Bilin Township] mostly follows the Burma/Myanmar administration's syllabus and teaches the Karen culture during their schooldays. But Burma/Myanmar's authorities' instructors were often unduly away. The Karen pupils were also discriminated against in their schooling. Pupils who have visited KNU colleges, faith colleges and local[self-financed] colleges in the past had difficulties to apply for state colleges in Burma/Myanmar, as these schools[KNU colleges, faith colleges and self-financed schools] were not recognized by the state educational establishments in Burma/Myanmar.

A ---Dorf, Lay Kay locality wing and B ---Dorf, Khaw Hpoe Pleh locality wing. KNU provided Toe Teh Hkee and Ta Au Hkee woods to help with this low-cost residential area. While deforestation was allowed in these areas, affluent people took the chance to deforest them as well[Toe The Hkee and Ta Au Hkee forests].

The village inhabitants had no possibility to cut down timber and did not profit from the deforestation. The village inhabitants were also worried about their accommodation for the coming rainy period. The regional government and regional manager P'Doh Ko Lay Sein first forbade anyone to sell timber to neighboring town.

Some lumberjacks, however, wanted and tried to trade the timber felled outside the town. The Karen National Liberation Army[KNLA] Military #3, under the command of Saw Dah Nay Htoo, was patrolling the Bilin township. According to the resolution of the Municipality Standing Committee[Bilin] of April 27, 2017, Bataillon #3 has moved to Kyaikto Municipality.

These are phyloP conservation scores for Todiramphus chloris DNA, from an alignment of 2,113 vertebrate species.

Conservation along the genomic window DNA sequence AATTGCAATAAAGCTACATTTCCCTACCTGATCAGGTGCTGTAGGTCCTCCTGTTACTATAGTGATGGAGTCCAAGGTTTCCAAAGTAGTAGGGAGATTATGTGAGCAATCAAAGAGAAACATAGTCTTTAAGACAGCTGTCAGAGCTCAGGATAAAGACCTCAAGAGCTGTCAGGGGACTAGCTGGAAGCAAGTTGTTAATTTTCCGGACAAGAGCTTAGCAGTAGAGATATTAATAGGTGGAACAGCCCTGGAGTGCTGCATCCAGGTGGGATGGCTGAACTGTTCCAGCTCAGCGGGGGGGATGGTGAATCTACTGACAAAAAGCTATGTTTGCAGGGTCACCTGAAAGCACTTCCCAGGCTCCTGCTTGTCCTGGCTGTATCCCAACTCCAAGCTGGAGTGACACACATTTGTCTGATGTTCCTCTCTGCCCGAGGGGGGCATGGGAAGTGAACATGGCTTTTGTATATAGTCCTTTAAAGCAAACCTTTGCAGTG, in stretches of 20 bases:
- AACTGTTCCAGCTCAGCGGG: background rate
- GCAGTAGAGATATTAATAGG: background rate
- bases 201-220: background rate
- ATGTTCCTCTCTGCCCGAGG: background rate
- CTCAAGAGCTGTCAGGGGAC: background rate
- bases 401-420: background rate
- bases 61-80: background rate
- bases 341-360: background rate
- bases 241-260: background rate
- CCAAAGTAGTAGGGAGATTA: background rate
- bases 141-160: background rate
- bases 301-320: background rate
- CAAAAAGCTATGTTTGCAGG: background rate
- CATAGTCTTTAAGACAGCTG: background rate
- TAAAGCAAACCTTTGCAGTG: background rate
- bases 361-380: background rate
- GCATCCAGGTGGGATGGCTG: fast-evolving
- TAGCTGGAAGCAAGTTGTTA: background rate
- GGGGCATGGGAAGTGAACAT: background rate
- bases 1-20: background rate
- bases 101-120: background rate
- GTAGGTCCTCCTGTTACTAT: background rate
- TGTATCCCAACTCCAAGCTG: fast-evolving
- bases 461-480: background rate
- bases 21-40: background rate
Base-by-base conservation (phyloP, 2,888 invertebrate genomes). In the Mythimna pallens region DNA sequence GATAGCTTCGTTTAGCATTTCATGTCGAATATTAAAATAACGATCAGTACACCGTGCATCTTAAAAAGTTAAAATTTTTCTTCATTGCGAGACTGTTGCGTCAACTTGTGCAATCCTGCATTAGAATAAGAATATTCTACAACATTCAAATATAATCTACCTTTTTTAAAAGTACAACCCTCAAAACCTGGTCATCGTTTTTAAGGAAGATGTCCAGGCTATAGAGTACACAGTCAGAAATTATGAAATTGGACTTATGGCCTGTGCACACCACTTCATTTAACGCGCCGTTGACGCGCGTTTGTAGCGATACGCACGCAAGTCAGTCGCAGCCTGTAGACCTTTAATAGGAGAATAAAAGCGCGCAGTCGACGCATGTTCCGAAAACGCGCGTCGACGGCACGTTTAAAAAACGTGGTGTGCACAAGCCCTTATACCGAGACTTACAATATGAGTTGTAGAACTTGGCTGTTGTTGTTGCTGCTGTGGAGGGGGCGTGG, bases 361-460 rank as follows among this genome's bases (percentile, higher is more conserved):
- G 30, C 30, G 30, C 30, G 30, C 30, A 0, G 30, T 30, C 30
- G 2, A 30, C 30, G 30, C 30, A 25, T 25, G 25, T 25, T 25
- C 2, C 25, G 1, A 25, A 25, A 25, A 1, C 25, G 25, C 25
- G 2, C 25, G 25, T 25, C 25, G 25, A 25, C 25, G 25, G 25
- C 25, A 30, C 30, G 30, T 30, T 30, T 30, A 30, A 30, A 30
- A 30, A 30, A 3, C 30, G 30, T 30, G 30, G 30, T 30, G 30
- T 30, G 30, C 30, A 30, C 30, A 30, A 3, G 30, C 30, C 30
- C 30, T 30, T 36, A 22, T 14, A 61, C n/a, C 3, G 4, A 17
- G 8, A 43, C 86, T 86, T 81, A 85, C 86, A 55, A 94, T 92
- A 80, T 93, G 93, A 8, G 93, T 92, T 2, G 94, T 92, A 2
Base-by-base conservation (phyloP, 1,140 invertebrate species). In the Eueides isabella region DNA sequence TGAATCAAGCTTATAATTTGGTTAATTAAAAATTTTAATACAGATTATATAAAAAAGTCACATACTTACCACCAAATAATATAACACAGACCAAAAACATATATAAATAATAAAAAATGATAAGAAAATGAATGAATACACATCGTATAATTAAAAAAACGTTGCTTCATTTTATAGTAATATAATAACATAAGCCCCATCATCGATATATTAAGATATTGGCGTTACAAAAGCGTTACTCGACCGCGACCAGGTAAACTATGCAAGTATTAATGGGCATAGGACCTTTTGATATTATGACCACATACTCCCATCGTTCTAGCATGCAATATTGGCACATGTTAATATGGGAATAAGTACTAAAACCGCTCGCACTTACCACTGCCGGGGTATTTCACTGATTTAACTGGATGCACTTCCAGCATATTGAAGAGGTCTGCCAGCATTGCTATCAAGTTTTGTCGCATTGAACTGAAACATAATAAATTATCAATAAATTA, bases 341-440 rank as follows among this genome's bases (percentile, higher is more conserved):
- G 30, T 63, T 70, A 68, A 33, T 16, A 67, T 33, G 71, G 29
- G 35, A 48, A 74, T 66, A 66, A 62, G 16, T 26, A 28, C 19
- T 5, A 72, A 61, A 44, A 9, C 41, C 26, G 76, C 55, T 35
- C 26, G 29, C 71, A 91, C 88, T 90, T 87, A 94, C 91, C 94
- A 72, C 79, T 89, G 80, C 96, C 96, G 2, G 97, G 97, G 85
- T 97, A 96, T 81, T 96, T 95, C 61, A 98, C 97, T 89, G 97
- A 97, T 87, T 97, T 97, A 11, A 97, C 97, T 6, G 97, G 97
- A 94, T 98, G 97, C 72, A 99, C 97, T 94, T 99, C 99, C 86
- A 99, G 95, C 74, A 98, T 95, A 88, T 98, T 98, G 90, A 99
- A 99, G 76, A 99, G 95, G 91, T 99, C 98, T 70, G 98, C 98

Then the Karen National Defence Organisation[3][KNDO] Battalion #2, ordered by Saw Sa Thay, moved to Bilin Township. The Border Guard Force[4][BGF] Battalion #1013 and #1014[5] and the Tatmadaw Light Infantry Division[6][LID] #44 were also operating in the township of Bilin. On the positive side, village people are not concerned about possible conflicts as relations between the KNU and the Burmese /Myanmar authorities remain intact.

A recent development for the civilian population is that there have been more road and motorbike crashes because the road surface has become better[and this has led to an increasing accident hazard because the pace of vehicle traffic has increased]. Drugs use is another of the problems, as neither the KNU nor the Burma/Myanmar authorities or other military groups have taken measures to solve this situation.

As they write situational news, members are urged to summarize recent developments, address topics they consider important, and share their views or perspectives on abuses and other topical developments in their area. 2 ] A Post-Ten is an informal Karen student enrolled in the 10th grade.

3] The Karen National Defence Organisation (KNDO) was founded in 1947 by the Karen National Union and is the forerunner of the Karen National Liberation Army (KNLA). Nowadays the KNDO is made up of a militias of native KNLA qualified and armed soldiers who are integrated into its battalions and commando structures; their members are dressed in uniform and generally committed to two years of work.

4 ] The Tatmadaw Border Guard Force (BGF) Bataillons were formed in 2010 and consist primarily of former non-state troops, such as older DKBA configurations, who have formalized cease-fire deals with the Burmese/Myanmar administration and declared their willingness to become Tatmadaw regiments.